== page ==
<mail-resource auth="false" host="smarthost" from="info@foo.com" user="admin" jndi-name="mail/my.mail.session"></mail-resource>
  </resources>
  <servers>
    <server config-ref="server-config" name="server">
      ....
      <resource-ref ref="mail/my.mail.session"></resource-ref>
    </server>
  </servers>
....

If you define the mail resource directyl in your domain.xml file take care about the ‘resource-ref’ declaration in the seciton ‘<servers>’. If you miss this, than your application will not find the mail resource to be injected!

Running Payara on Docker in Debug Mode

The Payara project provide a well maintained docker image on Docker Hub. Since version 5.192 you can easily create a docker image which runs Payara in Debug mode. You need just to add the environment variable “PAYARA_ARGS”

FROM payara/server-full:5.192
...
ENV PAYARA_ARGS --debug

COPY my-example.war $DEPLOY_DIR

Or you can also set the environment in your docker-compose.yml file:

version: "3.6"
services:
....  
  my-server:
    image: payara/server-full:5.192
    environment:
      PAYARA_ARGS: "--debug"
    ports:
      - "8080:8080"
      - "4848:4848"
      - "8181:8181"
      - "9009:9009"
....

After that Payara starts in Debug-Mode and listens to port 9009.

Cassandra and Docker-Swarm

Running a Apache Cassandra Cluster with Docker-Swarm is quite easy using the official Docker Image. Docker-Swarm allows you to setup several docker worker nodes running on different hardware or virtual servers. Take a look at my example docker-compose.yml file:

version: "3.2"

networks:
  cluster_net:
    external:
      name: cassandra-net  
  
services:  

  ################################################################
  # The Casandra cluster 
  #   - cassandra-node1
  ################################################################        
  cassandra-001:
    image: cassandra:3.11
    environment:
      CASSANDRA_BROADCAST_ADDRESS: "cassandra-001"
    deploy:
      restart_policy:
        condition: on-failure
        max_attempts: 3
        window: 120s
      placement:
        constraints:
          - node.hostname == node-001
    volumes:
        - /mnt/cassandra:/var/lib/cassandra 
    networks:
      - cluster_net

  ################################################################
  # The Casandra cluster 
  #   - cassandra-node2
  ################################################################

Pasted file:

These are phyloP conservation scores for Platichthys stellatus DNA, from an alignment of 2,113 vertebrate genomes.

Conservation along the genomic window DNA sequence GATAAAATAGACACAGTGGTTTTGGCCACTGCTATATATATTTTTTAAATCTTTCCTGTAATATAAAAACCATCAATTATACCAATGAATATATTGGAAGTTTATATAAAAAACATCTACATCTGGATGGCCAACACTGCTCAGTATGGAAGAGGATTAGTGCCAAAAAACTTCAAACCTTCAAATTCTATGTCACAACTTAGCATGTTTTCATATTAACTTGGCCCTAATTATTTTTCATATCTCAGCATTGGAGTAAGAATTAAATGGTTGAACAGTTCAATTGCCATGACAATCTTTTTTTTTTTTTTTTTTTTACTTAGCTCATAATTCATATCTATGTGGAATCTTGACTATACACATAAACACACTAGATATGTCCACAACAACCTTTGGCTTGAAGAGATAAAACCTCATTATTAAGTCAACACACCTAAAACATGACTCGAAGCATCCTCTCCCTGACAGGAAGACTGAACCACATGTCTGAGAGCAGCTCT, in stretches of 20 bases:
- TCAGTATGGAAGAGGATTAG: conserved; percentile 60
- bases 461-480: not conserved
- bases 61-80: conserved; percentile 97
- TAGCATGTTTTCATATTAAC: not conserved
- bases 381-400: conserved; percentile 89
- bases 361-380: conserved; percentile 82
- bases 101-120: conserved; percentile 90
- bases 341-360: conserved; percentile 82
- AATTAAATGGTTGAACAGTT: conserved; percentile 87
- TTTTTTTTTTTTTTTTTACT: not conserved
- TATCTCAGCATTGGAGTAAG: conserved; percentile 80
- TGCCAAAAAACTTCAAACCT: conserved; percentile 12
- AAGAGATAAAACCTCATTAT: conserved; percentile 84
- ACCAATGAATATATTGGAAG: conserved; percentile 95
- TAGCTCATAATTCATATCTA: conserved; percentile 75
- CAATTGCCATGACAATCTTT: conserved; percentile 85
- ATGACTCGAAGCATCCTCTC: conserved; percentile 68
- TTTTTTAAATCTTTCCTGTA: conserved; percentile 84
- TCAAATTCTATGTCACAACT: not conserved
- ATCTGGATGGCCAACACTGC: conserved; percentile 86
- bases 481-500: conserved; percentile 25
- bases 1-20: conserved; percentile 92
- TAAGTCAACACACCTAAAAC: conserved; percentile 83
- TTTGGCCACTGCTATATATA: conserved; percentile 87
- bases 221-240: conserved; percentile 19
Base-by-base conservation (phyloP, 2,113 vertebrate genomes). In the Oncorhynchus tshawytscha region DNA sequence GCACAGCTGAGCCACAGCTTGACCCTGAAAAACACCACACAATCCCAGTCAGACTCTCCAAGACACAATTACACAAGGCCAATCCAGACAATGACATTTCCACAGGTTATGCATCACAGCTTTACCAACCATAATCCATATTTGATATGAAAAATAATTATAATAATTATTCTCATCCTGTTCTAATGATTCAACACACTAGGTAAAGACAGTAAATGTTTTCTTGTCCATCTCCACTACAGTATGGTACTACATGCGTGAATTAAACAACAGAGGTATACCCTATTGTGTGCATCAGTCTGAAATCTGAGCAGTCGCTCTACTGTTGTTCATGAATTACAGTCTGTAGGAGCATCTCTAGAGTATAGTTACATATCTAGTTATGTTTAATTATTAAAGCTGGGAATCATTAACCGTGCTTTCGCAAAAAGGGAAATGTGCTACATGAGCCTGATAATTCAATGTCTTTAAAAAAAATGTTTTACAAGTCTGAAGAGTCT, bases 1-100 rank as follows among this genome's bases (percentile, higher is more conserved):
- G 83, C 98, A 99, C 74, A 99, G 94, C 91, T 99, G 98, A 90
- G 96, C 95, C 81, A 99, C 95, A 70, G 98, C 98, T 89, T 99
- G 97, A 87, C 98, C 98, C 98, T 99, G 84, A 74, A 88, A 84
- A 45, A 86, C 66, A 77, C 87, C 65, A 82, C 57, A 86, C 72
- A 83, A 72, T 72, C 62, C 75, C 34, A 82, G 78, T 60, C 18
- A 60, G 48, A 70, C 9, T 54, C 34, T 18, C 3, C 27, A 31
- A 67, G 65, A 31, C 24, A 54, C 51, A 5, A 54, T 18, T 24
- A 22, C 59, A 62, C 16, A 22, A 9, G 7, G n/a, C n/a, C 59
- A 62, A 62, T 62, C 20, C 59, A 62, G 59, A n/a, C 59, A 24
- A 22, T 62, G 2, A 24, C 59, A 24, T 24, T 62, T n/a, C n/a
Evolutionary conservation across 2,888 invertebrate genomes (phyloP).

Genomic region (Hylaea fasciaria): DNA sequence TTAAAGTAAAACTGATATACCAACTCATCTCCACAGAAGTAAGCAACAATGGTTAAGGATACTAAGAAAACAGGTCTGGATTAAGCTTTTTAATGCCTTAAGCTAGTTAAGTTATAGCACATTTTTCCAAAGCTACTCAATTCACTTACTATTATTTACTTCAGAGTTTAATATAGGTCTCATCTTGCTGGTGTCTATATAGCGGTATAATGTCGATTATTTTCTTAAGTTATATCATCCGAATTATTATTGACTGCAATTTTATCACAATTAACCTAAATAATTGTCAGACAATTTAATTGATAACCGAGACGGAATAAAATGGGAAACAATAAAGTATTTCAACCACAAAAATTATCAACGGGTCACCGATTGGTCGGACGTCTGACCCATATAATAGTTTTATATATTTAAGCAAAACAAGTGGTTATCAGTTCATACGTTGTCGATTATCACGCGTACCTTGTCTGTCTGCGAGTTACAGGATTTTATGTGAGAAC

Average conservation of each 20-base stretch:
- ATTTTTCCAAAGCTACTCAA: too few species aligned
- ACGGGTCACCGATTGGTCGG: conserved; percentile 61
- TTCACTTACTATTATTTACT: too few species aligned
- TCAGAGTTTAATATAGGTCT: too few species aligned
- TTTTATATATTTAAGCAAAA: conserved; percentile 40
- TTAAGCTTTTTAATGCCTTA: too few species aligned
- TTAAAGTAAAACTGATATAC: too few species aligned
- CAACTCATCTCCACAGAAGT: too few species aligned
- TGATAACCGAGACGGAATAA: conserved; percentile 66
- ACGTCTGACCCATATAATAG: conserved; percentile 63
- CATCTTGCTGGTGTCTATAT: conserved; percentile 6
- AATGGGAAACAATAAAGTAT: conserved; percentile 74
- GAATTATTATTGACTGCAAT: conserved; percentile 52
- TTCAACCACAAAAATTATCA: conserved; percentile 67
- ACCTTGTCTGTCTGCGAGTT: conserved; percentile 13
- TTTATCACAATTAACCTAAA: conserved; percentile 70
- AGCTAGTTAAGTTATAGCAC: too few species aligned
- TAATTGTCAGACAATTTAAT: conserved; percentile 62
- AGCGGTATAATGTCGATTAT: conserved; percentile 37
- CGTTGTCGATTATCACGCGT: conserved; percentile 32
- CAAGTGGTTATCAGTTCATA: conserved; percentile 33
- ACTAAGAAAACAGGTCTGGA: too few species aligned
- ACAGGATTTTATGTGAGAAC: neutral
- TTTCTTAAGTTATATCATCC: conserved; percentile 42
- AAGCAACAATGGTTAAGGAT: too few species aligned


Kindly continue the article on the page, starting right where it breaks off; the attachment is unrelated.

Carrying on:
cassandra-002:
    image: cassandra:3.11
    environment:
      CASSANDRA_BROADCAST_ADDRESS: "cassandra-002"
      CASSANDRA_SEEDS: "cassandra-001"
    deploy:
      restart_policy:
        condition: on-failure
        max_attempts: 3
        window: 120s
      placement:
        constraints:
          - node.hostname == node-002
    volumes:
        - /mnt/cassandra:/var/lib/cassandra 
    networks:
      - cluster_net

I am running each cassandra service on a specific host within my docker-swarm. We can not use the build-in scaling feature of docker-swarm because we need to define a separate data volume for each service. See the section ‘volumes’.

The other important part are the two environment variables ‘CASSANDRA_BROADCAST_ADDRESS’ and ‘CASSANDRA_SEEDS’.

‘CASSANDRA_BROADCAST_ADDRESS’ defines a container name for each cassandra node within the cassandra cluster. This name matches the service name. As both services run in the same network ‘cluster_net’ the both cassandara nodes find each user via the service name.

The second environment ‘CASSANDRA_SEEDS’ defines the seed node which need to be defined for the second service only. This is necessary even if a cassandra cluster is ‘master-less’.

That’s is!

Mailspring – an Alternative for Thunderbird

The new Open Source E-Mail Client Mailspring is possible an alternative for your Thunderbird. I am running Linux Debian and there are not so much different mail clients available. Mailspring seems to become more and more interesting.

How to Install Mailspring on Linux Debian

To install mailspring on Linux Deiban first download the latest .deb package from the Download page. To install the client run:

sudo dpkg -i mailspring-*-amd64.deb 

Apache Cassandra and Java EE

In this Blog I will show you how we use Apache Cassandra in our Open Source Project Imixs-Archive. Imixs-Archive is a service which we use in Imixs-Workflow to push business data into a Cassandra Cluster. The service provides a Rest API based on JAX-RS and uses the DataStax Driver to write the data into the Cassandra Cluster.

The problem is that for a connection you need first to setup a Cluster Object and connect to your keyspace to get a Session object. This is time consuming and slows down the rest service call if you do this during the request. But within Java EE you can solve this problem easily

Continue reading “Apache Cassandra and Java EE”

Microprofile CustomConfigSource with Database

With the new Microprofile-Config API there is a new and easy way to deal with configuration properties in an application. The Microprofile-Config API allows you to access config and property values form different sources like:

  • System.getProperties() (ordinal=400)
  • System.getenv() (ordinal=300)
  • all META-INF/microprofile-config.properties files

You can find a good introduction into the Microprofile Config API here. And of course your can also implement your own config source. But most of the examples are based on reading custom config values from am existing file, like in the example here. Now in this Blog I will show how you can implement a Micorprofile ConfigSource based on values read from a Database.

Continue reading “Microprofile CustomConfigSource with Database”